Newspapers Urge Postal Reform, Fair Treatment For All Mailers
Press release from the issuing company
Washington, D.C. – A representative of America’s newspapers – together, a $700-million customer of the U.S. Postal Service – today urged postal reform legislation that would not allow “large influential mailers to get special deals for themselves.”
Gary B. Pruitt, chairman, president and CEO of the McClatchy Company, Sacramento, Calif., testified before a Senate Committee on Governmental Affairs hearing on postal reform. He spoke on behalf of the Newspaper Association of America, which represents about 2,000 newspapers accounting for nearly 90 percent of the U.S. daily circulation.
Pruitt told the panel, “Newspapers do not believe that the Postal Service – an agency of the federal government – should take sides in the marketplace competition between one mail customer and another.” He encouraged the panel to be wary of the Postal Service’s plea for “pricing flexibility,” saying, “There’s a big difference between improvements that benefit all mailers by making the process of changing rates simpler, more efficient, and more predictable,” and certain changes that would allow the service to enter into special negotiated service agreements (NSAs) with the nation’s largest mailers.
“Government services – here postal services – should not be for sale based on negotiating or lobbying skills,” Pruitt said.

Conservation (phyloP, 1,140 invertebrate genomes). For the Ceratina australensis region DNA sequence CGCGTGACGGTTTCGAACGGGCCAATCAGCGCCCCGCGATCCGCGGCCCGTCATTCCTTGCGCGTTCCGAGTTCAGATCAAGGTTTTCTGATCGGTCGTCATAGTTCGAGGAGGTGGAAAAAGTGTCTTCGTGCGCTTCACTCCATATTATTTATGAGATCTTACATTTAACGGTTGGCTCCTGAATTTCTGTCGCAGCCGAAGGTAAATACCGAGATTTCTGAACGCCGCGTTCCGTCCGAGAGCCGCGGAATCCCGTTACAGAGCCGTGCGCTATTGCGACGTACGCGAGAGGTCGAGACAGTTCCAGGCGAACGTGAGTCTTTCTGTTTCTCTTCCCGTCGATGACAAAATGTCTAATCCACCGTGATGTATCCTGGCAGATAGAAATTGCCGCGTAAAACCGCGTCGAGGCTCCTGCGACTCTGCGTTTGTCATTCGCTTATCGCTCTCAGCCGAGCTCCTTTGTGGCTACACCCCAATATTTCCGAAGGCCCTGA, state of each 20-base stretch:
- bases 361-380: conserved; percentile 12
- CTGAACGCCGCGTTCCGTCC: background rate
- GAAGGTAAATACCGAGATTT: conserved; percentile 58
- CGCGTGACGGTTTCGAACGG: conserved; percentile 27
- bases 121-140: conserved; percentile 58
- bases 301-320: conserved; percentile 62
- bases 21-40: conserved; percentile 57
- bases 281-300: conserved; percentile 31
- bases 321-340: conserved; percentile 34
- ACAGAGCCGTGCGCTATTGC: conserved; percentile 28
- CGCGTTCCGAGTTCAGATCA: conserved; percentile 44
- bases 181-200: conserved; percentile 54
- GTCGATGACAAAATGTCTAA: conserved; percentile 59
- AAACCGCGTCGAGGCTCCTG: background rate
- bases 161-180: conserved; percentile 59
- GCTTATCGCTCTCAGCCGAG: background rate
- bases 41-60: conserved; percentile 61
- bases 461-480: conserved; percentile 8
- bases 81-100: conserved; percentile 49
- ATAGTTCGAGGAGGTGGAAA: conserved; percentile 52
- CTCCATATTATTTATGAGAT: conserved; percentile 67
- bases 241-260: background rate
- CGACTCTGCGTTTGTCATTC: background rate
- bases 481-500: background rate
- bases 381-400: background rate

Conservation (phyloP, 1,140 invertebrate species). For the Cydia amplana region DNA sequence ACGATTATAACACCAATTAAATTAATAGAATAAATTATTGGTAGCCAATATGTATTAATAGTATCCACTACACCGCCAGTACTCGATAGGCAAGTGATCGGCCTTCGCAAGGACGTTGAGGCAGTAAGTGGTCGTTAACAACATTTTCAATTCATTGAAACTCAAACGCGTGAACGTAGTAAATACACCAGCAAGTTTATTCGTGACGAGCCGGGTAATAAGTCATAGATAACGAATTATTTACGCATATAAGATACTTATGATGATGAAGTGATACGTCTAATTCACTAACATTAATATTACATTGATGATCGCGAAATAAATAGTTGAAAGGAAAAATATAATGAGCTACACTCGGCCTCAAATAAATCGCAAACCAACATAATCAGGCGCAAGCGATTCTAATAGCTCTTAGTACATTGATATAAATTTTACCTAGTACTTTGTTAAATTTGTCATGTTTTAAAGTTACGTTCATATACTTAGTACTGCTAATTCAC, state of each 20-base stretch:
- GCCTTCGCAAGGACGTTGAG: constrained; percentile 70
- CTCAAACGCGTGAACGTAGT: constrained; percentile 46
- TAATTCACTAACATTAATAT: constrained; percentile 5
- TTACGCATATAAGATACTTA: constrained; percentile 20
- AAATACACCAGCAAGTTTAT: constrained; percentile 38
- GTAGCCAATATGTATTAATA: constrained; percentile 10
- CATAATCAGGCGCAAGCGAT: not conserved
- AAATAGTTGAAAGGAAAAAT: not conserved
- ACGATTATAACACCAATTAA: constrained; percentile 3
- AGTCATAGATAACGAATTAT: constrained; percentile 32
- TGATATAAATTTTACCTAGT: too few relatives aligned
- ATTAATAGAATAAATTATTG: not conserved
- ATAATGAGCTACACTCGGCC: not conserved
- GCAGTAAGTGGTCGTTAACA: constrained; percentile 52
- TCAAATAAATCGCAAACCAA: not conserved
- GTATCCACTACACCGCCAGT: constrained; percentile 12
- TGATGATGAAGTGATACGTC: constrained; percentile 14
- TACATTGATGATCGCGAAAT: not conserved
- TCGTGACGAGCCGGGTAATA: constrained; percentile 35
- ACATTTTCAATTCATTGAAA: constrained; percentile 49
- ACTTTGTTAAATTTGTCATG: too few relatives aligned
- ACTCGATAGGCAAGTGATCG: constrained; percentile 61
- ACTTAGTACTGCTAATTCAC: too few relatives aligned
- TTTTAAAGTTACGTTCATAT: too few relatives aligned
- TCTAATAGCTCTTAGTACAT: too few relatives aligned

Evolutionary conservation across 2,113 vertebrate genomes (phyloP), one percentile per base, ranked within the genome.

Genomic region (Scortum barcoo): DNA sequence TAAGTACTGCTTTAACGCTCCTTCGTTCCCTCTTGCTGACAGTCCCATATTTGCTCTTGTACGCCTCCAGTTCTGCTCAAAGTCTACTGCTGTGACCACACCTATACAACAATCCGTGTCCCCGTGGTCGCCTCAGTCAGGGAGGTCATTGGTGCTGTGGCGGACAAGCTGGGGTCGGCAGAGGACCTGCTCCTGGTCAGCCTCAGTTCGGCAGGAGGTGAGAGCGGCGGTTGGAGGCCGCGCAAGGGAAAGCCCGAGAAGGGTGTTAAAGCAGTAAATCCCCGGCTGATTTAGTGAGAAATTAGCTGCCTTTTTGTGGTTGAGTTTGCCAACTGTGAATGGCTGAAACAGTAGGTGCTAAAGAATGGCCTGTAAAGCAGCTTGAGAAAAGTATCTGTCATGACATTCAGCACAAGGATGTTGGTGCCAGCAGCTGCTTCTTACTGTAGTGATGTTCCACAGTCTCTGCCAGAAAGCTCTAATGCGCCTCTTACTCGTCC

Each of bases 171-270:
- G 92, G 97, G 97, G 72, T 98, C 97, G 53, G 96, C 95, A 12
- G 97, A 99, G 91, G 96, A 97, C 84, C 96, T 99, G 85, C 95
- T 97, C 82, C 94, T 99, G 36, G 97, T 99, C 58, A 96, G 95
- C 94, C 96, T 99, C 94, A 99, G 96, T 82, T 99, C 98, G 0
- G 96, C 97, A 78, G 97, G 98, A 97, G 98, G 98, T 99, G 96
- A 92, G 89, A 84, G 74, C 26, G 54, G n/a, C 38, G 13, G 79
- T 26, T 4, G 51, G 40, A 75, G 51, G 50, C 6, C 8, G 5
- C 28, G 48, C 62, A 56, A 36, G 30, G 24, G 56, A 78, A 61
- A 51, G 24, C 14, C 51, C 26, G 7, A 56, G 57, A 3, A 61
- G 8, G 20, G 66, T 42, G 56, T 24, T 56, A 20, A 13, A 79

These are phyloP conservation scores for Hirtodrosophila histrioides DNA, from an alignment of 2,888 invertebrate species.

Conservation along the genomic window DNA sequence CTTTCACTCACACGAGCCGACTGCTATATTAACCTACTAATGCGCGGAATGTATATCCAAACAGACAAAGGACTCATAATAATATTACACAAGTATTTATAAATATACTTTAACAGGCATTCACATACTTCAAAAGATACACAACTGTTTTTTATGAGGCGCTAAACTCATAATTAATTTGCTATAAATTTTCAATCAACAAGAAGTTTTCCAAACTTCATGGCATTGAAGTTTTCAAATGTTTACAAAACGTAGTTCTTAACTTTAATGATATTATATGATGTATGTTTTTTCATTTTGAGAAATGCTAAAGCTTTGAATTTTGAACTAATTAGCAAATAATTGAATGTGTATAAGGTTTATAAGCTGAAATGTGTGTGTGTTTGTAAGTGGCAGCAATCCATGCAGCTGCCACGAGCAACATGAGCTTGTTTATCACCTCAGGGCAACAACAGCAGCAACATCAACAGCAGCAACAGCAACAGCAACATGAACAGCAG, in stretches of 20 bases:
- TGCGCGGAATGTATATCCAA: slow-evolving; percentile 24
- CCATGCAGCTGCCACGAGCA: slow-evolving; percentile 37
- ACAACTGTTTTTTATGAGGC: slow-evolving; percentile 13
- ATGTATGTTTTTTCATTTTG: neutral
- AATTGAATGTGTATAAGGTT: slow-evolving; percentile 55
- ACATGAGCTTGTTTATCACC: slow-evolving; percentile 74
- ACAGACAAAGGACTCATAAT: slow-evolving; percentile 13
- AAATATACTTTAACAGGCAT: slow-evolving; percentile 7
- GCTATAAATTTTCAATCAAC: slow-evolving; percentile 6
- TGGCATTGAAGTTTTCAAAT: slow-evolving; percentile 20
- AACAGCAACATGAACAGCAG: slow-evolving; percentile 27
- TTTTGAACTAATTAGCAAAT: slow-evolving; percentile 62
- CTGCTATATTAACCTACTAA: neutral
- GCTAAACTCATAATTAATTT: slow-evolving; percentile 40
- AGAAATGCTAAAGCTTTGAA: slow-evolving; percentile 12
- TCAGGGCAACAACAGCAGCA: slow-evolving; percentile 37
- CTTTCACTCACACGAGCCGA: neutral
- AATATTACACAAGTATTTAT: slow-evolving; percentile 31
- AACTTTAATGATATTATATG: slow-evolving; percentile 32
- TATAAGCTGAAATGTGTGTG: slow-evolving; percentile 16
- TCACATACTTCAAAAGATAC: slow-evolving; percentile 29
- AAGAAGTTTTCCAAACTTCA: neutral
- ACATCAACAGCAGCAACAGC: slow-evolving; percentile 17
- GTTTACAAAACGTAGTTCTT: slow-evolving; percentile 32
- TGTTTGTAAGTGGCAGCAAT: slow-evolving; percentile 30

Instead of NSAs, he said newspapers favor “work-sharing arrangements that are available to all mailers – both large and small – that meet predetermined criteria for discounted rates based on cost savings.”
Describing the type of pricing flexibility newspapers support, Pruitt said the Postal Service should be able to set rates within limits established by an enhanced Postal Regulatory Board, without going through the current lengthy Postal Rate Commission process. But, he stressed that the revised system must allow mailers “the opportunity to challenge postal rates before they are implemented, upon a complaint that a particular rate is flawed or discriminatory.”
Finally, in order to “ensure that the Postal Service operates properly as a public service,” Pruitt urged the Senate to follow the recommendation of the President’s Commission on the U.S. Postal Service and give the service “enhanced oversight.”
He said an enhanced regulatory body should, in a separate proceeding, “establish the methodology used for calculating and allocating costs, and should be given the necessary tools to compel the Postal Service to produce cost data that currently does not exist.” This recommendation alone would not only increase the financial transparency and accountability of the Postal Service, it will protect First Class Mailers from having to pay a disproportionate share of the postal system’s overhead costs.
Pruitt said a fairer and more accurate system for measuring and allocating costs should be “prerequisites” for any revised postage rates, adding, “I know of no private business that sets prices without a firm understanding of its costs—surely nothing less should be expected of the Postal Service.”
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